Seeking to counter absurd claims, President Frank-Walter Steinmeier said that although he wasn’t a medical practitioner, he could safely suggest that the “uncomfortable and cumbersome face mask is more to be recommended than a tin-foil hat.”
After a public outcry over unruly protests last weekend, the AfD placed itself squarely on the side of the demonstrators.
Party co-chief Alexander Gauland said it was “completely correct that people are exercising their fundamental rights and demonstrating against corona measures.”
Any resulting split in society over the demonstrations should not be blamed on the protesters, but on “the sweeping vilification of participants as right-wing extremists, nutcases or conspiracy theorists,” he charged.
Sometimes violent in nature, the demonstrations have also been increasingly tinged by anti-Semitism, as participants hold aloft slogans portraying figures like George Soros as the bogeyman in the virus crisis.
“I consider this type of protest to be extremely dangerous,” Felix Klein, the government’s pointman on tackling anti-Semitism, told the Sueddeutsche Zeitung newspaper.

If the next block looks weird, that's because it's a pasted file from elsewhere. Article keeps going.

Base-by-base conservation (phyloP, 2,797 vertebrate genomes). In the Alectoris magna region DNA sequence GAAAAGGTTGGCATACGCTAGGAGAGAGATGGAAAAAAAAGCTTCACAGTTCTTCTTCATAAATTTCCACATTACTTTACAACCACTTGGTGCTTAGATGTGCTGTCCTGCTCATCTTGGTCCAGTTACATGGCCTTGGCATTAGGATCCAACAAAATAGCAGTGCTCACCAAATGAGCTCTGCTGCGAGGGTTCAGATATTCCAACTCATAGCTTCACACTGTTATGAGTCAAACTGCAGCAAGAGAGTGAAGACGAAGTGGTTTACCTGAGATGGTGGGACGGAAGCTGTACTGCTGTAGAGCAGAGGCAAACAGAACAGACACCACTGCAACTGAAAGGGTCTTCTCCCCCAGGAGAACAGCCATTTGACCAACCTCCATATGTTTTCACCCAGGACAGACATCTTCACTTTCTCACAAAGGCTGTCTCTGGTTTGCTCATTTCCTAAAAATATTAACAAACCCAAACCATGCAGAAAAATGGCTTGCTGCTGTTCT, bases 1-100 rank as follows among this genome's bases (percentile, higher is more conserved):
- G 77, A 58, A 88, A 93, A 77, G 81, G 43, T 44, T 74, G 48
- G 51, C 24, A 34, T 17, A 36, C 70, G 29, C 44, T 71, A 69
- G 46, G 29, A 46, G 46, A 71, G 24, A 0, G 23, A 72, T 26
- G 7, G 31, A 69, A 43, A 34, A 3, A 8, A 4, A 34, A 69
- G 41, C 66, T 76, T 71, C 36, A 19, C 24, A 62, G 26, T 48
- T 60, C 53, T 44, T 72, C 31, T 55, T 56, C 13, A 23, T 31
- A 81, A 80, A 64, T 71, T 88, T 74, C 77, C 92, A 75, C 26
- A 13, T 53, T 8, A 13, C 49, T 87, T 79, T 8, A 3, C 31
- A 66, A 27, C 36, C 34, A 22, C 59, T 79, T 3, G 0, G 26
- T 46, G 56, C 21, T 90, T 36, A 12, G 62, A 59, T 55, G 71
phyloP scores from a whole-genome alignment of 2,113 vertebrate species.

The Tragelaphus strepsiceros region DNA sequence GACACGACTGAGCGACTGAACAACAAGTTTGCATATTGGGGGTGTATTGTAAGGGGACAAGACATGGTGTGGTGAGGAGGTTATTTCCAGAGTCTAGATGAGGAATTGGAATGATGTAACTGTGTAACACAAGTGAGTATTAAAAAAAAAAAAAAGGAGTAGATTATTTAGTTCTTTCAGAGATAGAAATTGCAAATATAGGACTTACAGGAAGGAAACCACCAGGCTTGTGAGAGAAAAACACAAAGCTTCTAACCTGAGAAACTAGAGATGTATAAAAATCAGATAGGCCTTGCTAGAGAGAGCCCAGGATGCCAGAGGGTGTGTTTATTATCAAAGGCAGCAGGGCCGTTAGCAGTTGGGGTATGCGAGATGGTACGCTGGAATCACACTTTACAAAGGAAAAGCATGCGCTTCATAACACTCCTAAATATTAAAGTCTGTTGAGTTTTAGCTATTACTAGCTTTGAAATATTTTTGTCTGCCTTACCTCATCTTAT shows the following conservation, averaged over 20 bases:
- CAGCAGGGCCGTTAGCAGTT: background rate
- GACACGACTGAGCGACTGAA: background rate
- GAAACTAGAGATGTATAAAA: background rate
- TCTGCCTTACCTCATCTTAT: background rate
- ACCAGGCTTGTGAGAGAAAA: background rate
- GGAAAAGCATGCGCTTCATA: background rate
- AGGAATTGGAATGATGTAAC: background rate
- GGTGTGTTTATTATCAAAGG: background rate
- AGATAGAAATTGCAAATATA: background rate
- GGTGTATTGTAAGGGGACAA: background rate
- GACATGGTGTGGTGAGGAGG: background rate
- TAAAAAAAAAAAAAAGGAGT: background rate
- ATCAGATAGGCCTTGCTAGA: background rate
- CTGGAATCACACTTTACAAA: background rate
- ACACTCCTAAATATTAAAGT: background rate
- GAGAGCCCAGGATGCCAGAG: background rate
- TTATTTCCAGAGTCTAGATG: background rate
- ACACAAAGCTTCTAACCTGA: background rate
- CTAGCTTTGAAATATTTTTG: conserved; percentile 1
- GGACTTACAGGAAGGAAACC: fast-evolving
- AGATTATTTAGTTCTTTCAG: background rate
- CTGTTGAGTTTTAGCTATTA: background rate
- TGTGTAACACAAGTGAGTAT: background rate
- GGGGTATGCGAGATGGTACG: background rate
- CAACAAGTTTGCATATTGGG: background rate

“It undermines confidence in our democratic state and forms a reservoir in which conspiratorial anti-Semites and Holocaust deniers can be found alongside others with sometimes very obscure attitudes,” he added.


Over 200,000 vote in Hong Kong’s pro-democracy primaries

Updated 12 July 2020

Over 200,000 vote in Hong Kong’s pro-democracy primaries

  • Exercise being held two weeks after Beijing imposed a sweeping national security law on the semi-autonomous territory

HONG KONG: Hundreds of thousands of Hong Kongers turned up over the weekend to vote in an unofficial two-day primary election held by the city’s pro-democracy camp as it gears up to field candidates for an upcoming legislative poll.
The exercise is being held two weeks after Beijing imposed a sweeping national security law on the semi-autonomous territory in a move widely seen as chipping away at the “one country, two systems” framework under which Britain handed Hong Kong over to China in 1997. It was passed in response to last year’s massive protests calling for greater democracy and more police accountability.